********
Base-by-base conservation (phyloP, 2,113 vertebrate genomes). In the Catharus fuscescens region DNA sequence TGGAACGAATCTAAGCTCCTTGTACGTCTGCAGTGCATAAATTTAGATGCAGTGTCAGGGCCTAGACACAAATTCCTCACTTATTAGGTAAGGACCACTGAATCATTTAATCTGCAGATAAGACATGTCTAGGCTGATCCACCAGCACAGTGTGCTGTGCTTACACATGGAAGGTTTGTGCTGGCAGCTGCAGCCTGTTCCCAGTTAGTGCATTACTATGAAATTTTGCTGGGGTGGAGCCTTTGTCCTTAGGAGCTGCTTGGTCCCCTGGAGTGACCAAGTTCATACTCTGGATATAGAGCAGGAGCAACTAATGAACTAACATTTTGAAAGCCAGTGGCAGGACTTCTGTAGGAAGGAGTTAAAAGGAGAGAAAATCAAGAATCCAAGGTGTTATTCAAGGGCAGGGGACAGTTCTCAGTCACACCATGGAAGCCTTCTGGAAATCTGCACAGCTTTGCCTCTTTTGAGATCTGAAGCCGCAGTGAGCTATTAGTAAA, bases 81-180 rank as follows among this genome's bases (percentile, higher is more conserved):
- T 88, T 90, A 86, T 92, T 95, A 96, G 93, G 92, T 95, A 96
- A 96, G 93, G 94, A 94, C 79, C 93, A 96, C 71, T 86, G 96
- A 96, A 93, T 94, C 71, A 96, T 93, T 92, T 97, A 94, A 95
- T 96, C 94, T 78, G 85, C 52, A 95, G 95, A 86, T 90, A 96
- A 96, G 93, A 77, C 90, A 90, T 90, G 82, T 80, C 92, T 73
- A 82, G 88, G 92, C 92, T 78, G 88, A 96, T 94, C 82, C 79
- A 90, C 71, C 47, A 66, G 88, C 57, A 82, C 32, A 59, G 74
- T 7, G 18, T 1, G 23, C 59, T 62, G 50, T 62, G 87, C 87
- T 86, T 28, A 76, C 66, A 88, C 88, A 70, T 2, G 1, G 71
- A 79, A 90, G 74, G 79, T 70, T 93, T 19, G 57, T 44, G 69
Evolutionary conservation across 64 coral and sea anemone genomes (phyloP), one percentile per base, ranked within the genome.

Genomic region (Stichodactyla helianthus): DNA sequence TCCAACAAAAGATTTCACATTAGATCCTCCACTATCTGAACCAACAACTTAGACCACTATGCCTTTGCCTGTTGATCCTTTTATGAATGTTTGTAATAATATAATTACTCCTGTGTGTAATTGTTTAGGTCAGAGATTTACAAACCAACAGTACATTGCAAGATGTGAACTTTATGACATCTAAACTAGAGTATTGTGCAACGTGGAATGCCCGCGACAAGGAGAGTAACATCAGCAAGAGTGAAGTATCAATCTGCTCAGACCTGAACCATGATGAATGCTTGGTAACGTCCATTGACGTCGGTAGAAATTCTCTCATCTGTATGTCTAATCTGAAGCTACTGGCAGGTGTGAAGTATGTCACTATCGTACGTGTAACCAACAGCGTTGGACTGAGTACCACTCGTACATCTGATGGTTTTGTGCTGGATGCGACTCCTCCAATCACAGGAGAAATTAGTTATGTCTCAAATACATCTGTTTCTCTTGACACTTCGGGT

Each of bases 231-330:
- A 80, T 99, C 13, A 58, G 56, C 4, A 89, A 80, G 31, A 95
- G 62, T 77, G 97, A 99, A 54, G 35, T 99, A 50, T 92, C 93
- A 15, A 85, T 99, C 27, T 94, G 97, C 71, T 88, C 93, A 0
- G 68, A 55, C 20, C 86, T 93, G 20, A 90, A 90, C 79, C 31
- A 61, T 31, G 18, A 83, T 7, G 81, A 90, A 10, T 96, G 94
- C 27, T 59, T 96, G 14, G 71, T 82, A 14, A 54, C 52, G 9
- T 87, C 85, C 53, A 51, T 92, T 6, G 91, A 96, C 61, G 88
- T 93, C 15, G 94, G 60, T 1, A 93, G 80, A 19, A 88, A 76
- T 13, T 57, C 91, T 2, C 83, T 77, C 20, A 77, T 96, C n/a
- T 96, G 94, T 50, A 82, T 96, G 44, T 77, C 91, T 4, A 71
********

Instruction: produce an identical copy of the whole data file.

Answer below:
Base-by-base conservation (phyloP, 2,113 vertebrate genomes). In the Catharus fuscescens region DNA sequence TGGAACGAATCTAAGCTCCTTGTACGTCTGCAGTGCATAAATTTAGATGCAGTGTCAGGGCCTAGACACAAATTCCTCACTTATTAGGTAAGGACCACTGAATCATTTAATCTGCAGATAAGACATGTCTAGGCTGATCCACCAGCACAGTGTGCTGTGCTTACACATGGAAGGTTTGTGCTGGCAGCTGCAGCCTGTTCCCAGTTAGTGCATTACTATGAAATTTTGCTGGGGTGGAGCCTTTGTCCTTAGGAGCTGCTTGGTCCCCTGGAGTGACCAAGTTCATACTCTGGATATAGAGCAGGAGCAACTAATGAACTAACATTTTGAAAGCCAGTGGCAGGACTTCTGTAGGAAGGAGTTAAAAGGAGAGAAAATCAAGAATCCAAGGTGTTATTCAAGGGCAGGGGACAGTTCTCAGTCACACCATGGAAGCCTTCTGGAAATCTGCACAGCTTTGCCTCTTTTGAGATCTGAAGCCGCAGTGAGCTATTAGTAAA, bases 81-180 rank as follows among this genome's bases (percentile, higher is more conserved):
- T 88, T 90, A 86, T 92, T 95, A 96, G 93, G 92, T 95, A 96
- A 96, G 93, G 94, A 94, C 79, C 93, A 96, C 71, T 86, G 96
- A 96, A 93, T 94, C 71, A 96, T 93, T 92, T 97, A 94, A 95
- T 96, C 94, T 78, G 85, C 52, A 95, G 95, A 86, T 90, A 96
- A 96, G 93, A 77, C 90, A 90, T 90, G 82, T 80, C 92, T 73
- A 82, G 88, G 92, C 92, T 78, G 88, A 96, T 94, C 82, C 79
- A 90, C 71, C 47, A 66, G 88, C 57, A 82, C 32, A 59, G 74
- T 7, G 18, T 1, G 23, C 59, T 62, G 50, T 62, G 87, C 87
- T 86, T 28, A 76, C 66, A 88, C 88, A 70, T 2, G 1, G 71
- A 79, A 90, G 74, G 79, T 70, T 93, T 19, G 57, T 44, G 69
Evolutionary conservation across 64 coral and sea anemone genomes (phyloP), one percentile per base, ranked within the genome.

Genomic region (Stichodactyla helianthus): DNA sequence TCCAACAAAAGATTTCACATTAGATCCTCCACTATCTGAACCAACAACTTAGACCACTATGCCTTTGCCTGTTGATCCTTTTATGAATGTTTGTAATAATATAATTACTCCTGTGTGTAATTGTTTAGGTCAGAGATTTACAAACCAACAGTACATTGCAAGATGTGAACTTTATGACATCTAAACTAGAGTATTGTGCAACGTGGAATGCCCGCGACAAGGAGAGTAACATCAGCAAGAGTGAAGTATCAATCTGCTCAGACCTGAACCATGATGAATGCTTGGTAACGTCCATTGACGTCGGTAGAAATTCTCTCATCTGTATGTCTAATCTGAAGCTACTGGCAGGTGTGAAGTATGTCACTATCGTACGTGTAACCAACAGCGTTGGACTGAGTACCACTCGTACATCTGATGGTTTTGTGCTGGATGCGACTCCTCCAATCACAGGAGAAATTAGTTATGTCTCAAATACATCTGTTTCTCTTGACACTTCGGGT

Each of bases 231-330:
- A 80, T 99, C 13, A 58, G 56, C 4, A 89, A 80, G 31, A 95
- G 62, T 77, G 97, A 99, A 54, G 35, T 99, A 50, T 92, C 93
- A 15, A 85, T 99, C 27, T 94, G 97, C 71, T 88, C 93, A 0
- G 68, A 55, C 20, C 86, T 93, G 20, A 90, A 90, C 79, C 31
- A 61, T 31, G 18, A 83, T 7, G 81, A 90, A 10, T 96, G 94
- C 27, T 59, T 96, G 14, G 71, T 82, A 14, A 54, C 52, G 9
- T 87, C 85, C 53, A 51, T 92, T 6, G 91, A 96, C 61, G 88
- T 93, C 15, G 94, G 60, T 1, A 93, G 80, A 19, A 88, A 76
- T 13, T 57, C 91, T 2, C 83, T 77, C 20, A 77, T 96, C n/a
- T 96, G 94, T 50, A 82, T 96, G 44, T 77, C 91, T 4, A 71